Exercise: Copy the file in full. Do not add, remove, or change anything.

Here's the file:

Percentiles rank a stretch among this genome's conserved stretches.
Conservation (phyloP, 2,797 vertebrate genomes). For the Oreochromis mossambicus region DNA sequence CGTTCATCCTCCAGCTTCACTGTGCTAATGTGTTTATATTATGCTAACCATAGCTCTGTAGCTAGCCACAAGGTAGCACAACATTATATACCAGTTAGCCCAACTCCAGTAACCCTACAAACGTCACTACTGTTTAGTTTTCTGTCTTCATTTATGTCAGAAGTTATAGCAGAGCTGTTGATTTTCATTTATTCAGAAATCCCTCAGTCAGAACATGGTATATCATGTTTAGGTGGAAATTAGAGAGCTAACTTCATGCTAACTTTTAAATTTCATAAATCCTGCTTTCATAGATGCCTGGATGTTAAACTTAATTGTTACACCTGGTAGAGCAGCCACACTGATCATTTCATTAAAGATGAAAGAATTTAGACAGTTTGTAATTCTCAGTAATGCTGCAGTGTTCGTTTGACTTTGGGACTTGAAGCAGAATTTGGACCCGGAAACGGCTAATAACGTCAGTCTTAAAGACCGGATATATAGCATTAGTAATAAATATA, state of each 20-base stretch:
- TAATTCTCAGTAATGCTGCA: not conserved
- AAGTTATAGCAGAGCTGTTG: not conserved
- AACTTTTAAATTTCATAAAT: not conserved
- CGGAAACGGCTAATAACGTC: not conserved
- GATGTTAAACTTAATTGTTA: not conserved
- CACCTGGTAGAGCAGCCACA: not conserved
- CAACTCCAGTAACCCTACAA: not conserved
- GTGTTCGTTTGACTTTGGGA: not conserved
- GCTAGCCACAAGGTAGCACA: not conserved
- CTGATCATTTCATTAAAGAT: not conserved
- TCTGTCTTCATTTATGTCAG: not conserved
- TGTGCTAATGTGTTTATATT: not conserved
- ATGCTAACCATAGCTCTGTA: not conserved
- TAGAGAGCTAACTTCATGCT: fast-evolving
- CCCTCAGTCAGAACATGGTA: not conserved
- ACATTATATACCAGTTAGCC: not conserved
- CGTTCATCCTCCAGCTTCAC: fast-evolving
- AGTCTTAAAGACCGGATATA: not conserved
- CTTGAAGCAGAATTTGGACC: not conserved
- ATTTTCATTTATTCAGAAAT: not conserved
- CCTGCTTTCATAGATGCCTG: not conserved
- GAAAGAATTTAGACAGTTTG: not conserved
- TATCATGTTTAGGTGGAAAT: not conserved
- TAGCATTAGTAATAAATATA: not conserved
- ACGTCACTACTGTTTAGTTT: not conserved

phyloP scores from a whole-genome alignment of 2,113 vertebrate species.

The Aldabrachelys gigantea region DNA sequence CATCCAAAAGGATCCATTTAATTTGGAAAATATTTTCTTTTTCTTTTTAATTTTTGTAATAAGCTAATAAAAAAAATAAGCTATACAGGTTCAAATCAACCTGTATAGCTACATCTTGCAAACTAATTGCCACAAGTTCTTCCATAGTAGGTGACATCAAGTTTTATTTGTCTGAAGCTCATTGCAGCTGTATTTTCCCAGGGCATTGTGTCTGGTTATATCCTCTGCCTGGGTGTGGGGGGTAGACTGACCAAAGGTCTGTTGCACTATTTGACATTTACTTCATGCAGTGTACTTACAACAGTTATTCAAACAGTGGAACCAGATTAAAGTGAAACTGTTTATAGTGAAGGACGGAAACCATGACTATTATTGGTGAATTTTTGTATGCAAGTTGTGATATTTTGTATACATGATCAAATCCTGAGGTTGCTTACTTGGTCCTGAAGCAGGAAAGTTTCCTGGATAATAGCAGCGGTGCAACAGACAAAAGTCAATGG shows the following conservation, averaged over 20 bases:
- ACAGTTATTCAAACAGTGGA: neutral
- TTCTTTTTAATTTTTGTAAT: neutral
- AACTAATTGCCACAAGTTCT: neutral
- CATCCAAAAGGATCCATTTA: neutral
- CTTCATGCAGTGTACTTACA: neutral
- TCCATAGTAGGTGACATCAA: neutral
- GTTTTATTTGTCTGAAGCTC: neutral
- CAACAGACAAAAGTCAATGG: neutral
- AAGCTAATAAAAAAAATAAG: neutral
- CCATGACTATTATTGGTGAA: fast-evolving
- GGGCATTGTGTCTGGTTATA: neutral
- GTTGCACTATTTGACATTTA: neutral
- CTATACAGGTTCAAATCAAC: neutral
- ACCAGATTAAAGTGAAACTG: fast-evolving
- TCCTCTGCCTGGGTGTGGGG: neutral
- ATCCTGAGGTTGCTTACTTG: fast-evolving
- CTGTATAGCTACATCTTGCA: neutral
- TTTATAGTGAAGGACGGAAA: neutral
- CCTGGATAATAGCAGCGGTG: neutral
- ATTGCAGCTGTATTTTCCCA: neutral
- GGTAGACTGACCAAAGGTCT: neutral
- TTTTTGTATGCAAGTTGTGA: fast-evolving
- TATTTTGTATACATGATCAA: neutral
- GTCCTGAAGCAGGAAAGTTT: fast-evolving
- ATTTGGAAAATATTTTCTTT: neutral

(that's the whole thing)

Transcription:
Percentiles rank a stretch among this genome's conserved stretches.
Conservation (phyloP, 2,797 vertebrate genomes). For the Oreochromis mossambicus region DNA sequence CGTTCATCCTCCAGCTTCACTGTGCTAATGTGTTTATATTATGCTAACCATAGCTCTGTAGCTAGCCACAAGGTAGCACAACATTATATACCAGTTAGCCCAACTCCAGTAACCCTACAAACGTCACTACTGTTTAGTTTTCTGTCTTCATTTATGTCAGAAGTTATAGCAGAGCTGTTGATTTTCATTTATTCAGAAATCCCTCAGTCAGAACATGGTATATCATGTTTAGGTGGAAATTAGAGAGCTAACTTCATGCTAACTTTTAAATTTCATAAATCCTGCTTTCATAGATGCCTGGATGTTAAACTTAATTGTTACACCTGGTAGAGCAGCCACACTGATCATTTCATTAAAGATGAAAGAATTTAGACAGTTTGTAATTCTCAGTAATGCTGCAGTGTTCGTTTGACTTTGGGACTTGAAGCAGAATTTGGACCCGGAAACGGCTAATAACGTCAGTCTTAAAGACCGGATATATAGCATTAGTAATAAATATA, state of each 20-base stretch:
- TAATTCTCAGTAATGCTGCA: not conserved
- AAGTTATAGCAGAGCTGTTG: not conserved
- AACTTTTAAATTTCATAAAT: not conserved
- CGGAAACGGCTAATAACGTC: not conserved
- GATGTTAAACTTAATTGTTA: not conserved
- CACCTGGTAGAGCAGCCACA: not conserved
- CAACTCCAGTAACCCTACAA: not conserved
- GTGTTCGTTTGACTTTGGGA: not conserved
- GCTAGCCACAAGGTAGCACA: not conserved
- CTGATCATTTCATTAAAGAT: not conserved
- TCTGTCTTCATTTATGTCAG: not conserved
- TGTGCTAATGTGTTTATATT: not conserved
- ATGCTAACCATAGCTCTGTA: not conserved
- TAGAGAGCTAACTTCATGCT: fast-evolving
- CCCTCAGTCAGAACATGGTA: not conserved
- ACATTATATACCAGTTAGCC: not conserved
- CGTTCATCCTCCAGCTTCAC: fast-evolving
- AGTCTTAAAGACCGGATATA: not conserved
- CTTGAAGCAGAATTTGGACC: not conserved
- ATTTTCATTTATTCAGAAAT: not conserved
- CCTGCTTTCATAGATGCCTG: not conserved
- GAAAGAATTTAGACAGTTTG: not conserved
- TATCATGTTTAGGTGGAAAT: not conserved
- TAGCATTAGTAATAAATATA: not conserved
- ACGTCACTACTGTTTAGTTT: not conserved

phyloP scores from a whole-genome alignment of 2,113 vertebrate species.

The Aldabrachelys gigantea region DNA sequence CATCCAAAAGGATCCATTTAATTTGGAAAATATTTTCTTTTTCTTTTTAATTTTTGTAATAAGCTAATAAAAAAAATAAGCTATACAGGTTCAAATCAACCTGTATAGCTACATCTTGCAAACTAATTGCCACAAGTTCTTCCATAGTAGGTGACATCAAGTTTTATTTGTCTGAAGCTCATTGCAGCTGTATTTTCCCAGGGCATTGTGTCTGGTTATATCCTCTGCCTGGGTGTGGGGGGTAGACTGACCAAAGGTCTGTTGCACTATTTGACATTTACTTCATGCAGTGTACTTACAACAGTTATTCAAACAGTGGAACCAGATTAAAGTGAAACTGTTTATAGTGAAGGACGGAAACCATGACTATTATTGGTGAATTTTTGTATGCAAGTTGTGATATTTTGTATACATGATCAAATCCTGAGGTTGCTTACTTGGTCCTGAAGCAGGAAAGTTTCCTGGATAATAGCAGCGGTGCAACAGACAAAAGTCAATGG shows the following conservation, averaged over 20 bases:
- ACAGTTATTCAAACAGTGGA: neutral
- TTCTTTTTAATTTTTGTAAT: neutral
- AACTAATTGCCACAAGTTCT: neutral
- CATCCAAAAGGATCCATTTA: neutral
- CTTCATGCAGTGTACTTACA: neutral
- TCCATAGTAGGTGACATCAA: neutral
- GTTTTATTTGTCTGAAGCTC: neutral
- CAACAGACAAAAGTCAATGG: neutral
- AAGCTAATAAAAAAAATAAG: neutral
- CCATGACTATTATTGGTGAA: fast-evolving
- GGGCATTGTGTCTGGTTATA: neutral
- GTTGCACTATTTGACATTTA: neutral
- CTATACAGGTTCAAATCAAC: neutral
- ACCAGATTAAAGTGAAACTG: fast-evolving
- TCCTCTGCCTGGGTGTGGGG: neutral
- ATCCTGAGGTTGCTTACTTG: fast-evolving
- CTGTATAGCTACATCTTGCA: neutral
- TTTATAGTGAAGGACGGAAA: neutral
- CCTGGATAATAGCAGCGGTG: neutral
- ATTGCAGCTGTATTTTCCCA: neutral
- GGTAGACTGACCAAAGGTCT: neutral
- TTTTTGTATGCAAGTTGTGA: fast-evolving
- TATTTTGTATACATGATCAA: neutral
- GTCCTGAAGCAGGAAAGTTT: fast-evolving
- ATTTGGAAAATATTTTCTTT: neutral